with strong family ties and complex social relationships. Fur-
thermore, most features of human behavior have recognizable
counterparts in NHPs, enabling the examination of traits such as
anxiety and impulsivity, which are central components of human
behavioral disorders. The pronounced interindividual variability
observed in such traits within pedigreed primate colonies has
stimulated interest in identifying genetic variants associated with
these variable traits.
There are several advantages in genetically investigating be-
havior-related traits in NHPs compared with humans. It is
feasible to assess systematically a given trait in all members of
large multigenerational NHP pedigrees, providing power to
detect genetic variants of relatively small effect. It is also possible
to obtain measures related to brain structure and function in
he genetic investigation of non-human primates (NHPs) has
the potential to generate enormous insights into the devel-
NHPs that would be infeasible to collect in human subjects;
examples include brain sampling for measurement of gene
expression patterns or cerebrospinal fluid (CSF) samples, as in
the current study. Perhaps most importantly, although studies of
humans must account for uncontrolled and unmeasured envi-
ronmental variation and gene-environment correlations that can
bias or obscure genetic effects on complex traits (1), captive
NHP populations provide the opportunity to control and ma-
nipulate the environment, independent of genotype (2).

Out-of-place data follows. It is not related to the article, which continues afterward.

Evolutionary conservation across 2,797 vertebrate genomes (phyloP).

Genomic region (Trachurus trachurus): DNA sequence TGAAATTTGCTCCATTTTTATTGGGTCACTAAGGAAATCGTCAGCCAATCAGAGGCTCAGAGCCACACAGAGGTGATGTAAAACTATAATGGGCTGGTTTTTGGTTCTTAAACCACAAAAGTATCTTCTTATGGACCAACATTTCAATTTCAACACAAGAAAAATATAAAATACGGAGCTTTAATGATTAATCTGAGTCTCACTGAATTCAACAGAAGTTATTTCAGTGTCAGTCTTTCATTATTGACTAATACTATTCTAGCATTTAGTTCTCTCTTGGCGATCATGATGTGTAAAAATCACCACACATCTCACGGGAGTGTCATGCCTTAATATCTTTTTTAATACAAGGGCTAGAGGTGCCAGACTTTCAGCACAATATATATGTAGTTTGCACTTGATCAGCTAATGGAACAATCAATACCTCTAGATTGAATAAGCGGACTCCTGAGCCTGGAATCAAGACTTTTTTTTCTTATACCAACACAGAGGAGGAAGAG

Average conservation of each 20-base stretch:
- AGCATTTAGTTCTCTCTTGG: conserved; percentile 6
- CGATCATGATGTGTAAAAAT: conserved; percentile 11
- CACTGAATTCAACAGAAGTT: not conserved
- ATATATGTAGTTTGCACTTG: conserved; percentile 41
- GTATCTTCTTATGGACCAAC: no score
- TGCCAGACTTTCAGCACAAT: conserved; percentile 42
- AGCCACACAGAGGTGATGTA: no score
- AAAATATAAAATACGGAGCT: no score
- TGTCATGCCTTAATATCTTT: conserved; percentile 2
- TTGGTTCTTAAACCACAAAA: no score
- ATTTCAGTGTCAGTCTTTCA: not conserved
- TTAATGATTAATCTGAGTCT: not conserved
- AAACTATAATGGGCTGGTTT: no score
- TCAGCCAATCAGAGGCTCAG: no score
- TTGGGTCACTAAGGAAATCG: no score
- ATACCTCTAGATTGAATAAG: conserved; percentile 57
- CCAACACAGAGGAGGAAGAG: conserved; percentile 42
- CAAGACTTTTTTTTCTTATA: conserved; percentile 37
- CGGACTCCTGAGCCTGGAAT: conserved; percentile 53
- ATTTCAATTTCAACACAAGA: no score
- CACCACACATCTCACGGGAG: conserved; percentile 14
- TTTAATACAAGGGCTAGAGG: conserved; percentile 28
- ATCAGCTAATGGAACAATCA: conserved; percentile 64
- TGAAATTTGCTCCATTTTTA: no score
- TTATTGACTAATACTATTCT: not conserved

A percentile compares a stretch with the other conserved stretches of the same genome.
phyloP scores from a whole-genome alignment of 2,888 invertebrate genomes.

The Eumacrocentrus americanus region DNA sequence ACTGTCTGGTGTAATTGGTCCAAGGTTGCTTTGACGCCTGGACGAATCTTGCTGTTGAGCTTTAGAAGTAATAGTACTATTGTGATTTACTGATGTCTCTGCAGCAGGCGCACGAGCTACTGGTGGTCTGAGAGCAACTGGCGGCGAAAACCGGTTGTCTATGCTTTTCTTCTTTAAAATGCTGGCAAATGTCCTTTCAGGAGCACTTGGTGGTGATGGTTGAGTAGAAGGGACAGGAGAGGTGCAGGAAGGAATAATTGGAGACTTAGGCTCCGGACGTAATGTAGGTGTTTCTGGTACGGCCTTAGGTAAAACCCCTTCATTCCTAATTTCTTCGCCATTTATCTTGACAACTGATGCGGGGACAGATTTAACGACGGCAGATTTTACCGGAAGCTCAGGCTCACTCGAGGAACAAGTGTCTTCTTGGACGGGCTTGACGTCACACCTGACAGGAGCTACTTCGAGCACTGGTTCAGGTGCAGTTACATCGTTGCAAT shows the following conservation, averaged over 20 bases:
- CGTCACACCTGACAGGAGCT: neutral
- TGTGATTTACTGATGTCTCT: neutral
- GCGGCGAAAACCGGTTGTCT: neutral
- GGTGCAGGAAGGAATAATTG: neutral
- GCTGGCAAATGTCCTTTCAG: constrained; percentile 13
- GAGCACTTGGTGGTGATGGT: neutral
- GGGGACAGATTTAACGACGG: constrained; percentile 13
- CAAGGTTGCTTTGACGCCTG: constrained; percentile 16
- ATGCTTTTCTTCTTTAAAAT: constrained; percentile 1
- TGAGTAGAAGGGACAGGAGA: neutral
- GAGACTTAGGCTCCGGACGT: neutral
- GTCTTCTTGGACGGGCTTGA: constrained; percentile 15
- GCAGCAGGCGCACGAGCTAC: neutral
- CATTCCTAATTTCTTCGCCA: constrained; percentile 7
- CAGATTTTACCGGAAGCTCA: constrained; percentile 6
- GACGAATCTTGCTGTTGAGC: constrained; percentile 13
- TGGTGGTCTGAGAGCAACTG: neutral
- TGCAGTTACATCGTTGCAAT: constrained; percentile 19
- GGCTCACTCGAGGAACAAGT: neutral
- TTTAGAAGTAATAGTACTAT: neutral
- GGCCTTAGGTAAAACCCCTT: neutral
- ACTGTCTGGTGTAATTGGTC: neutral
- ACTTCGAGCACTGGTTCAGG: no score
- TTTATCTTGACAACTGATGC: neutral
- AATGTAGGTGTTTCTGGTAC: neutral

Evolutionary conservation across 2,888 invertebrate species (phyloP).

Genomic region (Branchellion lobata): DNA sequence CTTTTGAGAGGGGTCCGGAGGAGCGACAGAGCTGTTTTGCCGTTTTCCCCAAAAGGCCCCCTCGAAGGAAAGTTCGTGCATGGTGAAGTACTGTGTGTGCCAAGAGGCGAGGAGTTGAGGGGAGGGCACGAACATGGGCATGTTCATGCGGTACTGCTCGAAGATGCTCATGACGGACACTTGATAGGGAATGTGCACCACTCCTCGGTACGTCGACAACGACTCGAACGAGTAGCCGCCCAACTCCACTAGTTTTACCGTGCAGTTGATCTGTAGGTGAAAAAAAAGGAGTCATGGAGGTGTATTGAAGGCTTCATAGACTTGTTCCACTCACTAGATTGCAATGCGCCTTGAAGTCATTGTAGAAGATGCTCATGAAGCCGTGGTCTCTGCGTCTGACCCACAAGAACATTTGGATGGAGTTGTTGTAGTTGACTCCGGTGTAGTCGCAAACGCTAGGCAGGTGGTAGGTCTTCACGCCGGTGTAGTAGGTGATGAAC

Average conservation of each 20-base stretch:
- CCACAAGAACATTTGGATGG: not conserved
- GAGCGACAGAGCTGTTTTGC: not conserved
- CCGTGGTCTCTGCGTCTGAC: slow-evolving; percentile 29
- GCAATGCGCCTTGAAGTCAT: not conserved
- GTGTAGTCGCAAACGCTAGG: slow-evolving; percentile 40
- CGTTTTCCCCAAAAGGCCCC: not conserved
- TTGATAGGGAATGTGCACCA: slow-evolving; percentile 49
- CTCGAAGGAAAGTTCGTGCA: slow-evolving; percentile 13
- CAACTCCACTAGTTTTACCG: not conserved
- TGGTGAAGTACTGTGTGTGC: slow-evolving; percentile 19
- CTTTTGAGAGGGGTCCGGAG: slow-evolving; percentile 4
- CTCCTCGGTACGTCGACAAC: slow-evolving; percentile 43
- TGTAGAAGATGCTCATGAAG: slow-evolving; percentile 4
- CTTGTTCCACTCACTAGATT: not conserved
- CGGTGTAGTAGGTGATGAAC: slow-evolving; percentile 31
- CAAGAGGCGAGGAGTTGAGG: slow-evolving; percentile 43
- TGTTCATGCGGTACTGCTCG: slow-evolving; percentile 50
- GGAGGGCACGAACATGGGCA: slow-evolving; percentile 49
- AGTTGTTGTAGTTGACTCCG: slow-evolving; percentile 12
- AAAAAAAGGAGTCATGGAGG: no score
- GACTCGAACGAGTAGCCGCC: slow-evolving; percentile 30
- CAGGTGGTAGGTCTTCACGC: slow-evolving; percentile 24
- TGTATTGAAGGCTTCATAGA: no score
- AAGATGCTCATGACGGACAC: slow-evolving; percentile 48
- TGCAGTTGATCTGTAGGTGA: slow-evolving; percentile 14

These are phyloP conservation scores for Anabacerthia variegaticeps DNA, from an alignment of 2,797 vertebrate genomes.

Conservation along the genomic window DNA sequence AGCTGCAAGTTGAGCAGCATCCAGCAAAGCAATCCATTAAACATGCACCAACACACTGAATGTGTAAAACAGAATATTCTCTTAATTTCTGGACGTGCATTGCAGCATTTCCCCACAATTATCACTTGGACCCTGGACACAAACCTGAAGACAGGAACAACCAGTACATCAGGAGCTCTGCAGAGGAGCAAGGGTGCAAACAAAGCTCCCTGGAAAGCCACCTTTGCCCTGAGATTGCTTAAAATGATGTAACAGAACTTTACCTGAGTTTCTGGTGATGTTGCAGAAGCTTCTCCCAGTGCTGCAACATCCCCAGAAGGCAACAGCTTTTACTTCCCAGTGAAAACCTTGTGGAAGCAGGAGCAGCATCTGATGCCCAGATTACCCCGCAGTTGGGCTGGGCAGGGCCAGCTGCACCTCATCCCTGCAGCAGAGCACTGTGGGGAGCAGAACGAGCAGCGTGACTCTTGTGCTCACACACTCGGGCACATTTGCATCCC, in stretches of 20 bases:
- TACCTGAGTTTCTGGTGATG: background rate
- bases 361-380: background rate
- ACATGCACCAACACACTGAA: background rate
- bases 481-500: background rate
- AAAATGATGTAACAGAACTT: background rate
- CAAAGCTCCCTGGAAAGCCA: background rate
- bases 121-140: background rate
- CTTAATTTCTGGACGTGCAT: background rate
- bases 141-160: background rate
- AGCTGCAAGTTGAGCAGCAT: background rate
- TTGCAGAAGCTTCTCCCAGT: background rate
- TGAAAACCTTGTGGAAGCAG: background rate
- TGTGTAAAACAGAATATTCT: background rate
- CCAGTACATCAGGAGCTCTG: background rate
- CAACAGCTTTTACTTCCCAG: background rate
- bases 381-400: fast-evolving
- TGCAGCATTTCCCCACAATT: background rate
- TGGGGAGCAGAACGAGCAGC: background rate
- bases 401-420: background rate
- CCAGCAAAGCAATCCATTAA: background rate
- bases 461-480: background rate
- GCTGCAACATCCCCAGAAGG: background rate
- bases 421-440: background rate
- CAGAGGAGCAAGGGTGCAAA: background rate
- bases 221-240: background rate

The limited DNA sequence divergence between higher pri-
mates has permitted the generation of genome-wide genetic
linkage maps in widely investigated Old World monkey (OWM)
species, including rhesus macaques, baboons, and vervets, based
on the adaptation of human short tandem repeat (STR) se-
quences (3–6). The availability of these maps has in turn spurred
genetic mapping studies of complex traits in these OWMs. Such
studies are further facilitated by the availability of genome
resources, such as BAC libraries, which are now available for at
least 18 primate species (http://bacpac.chori.org), and the refer-
ence genome sequences of human, chimpanzee, and rhesus
(7–9), which permit comparative genomic analyses.
The relative genetic homogeneity of some captive NHP pop-
ulations, as exemplified by the Vervet Research Colony (VRC)
at the University of California, Los Angeles, is another factor
spurring interest in using such populations for genetic mapping
of complex traits. Vervets, also called African green monkeys,
are among the most widely dispersed OWMs, inhabiting much of
subSaharan Africa. In the 1600s, a small number of vervets
colonized the Caribbean islands of St. Kitts, Nevis, and Barba-
dos, as travelers on ships involved in the African slave trade (10).
This emigration marked the first bottleneck of the ancestral
VRC population. Vervets adapted well to the environment of
the West Indies, and their populations grew rapidly absent any
non-human predators. The current VRC population (?500
Author contributions: N.B.F., R.A.O., M.J.J., K.D., and L.A.F. designed research; A.J.J., A.V.,
A.B., J.N.B., S.E.B., M.J.J., J.J.M., and L.A.F. performed research; S.K.S., K.M., J.N.B., R.M.C.,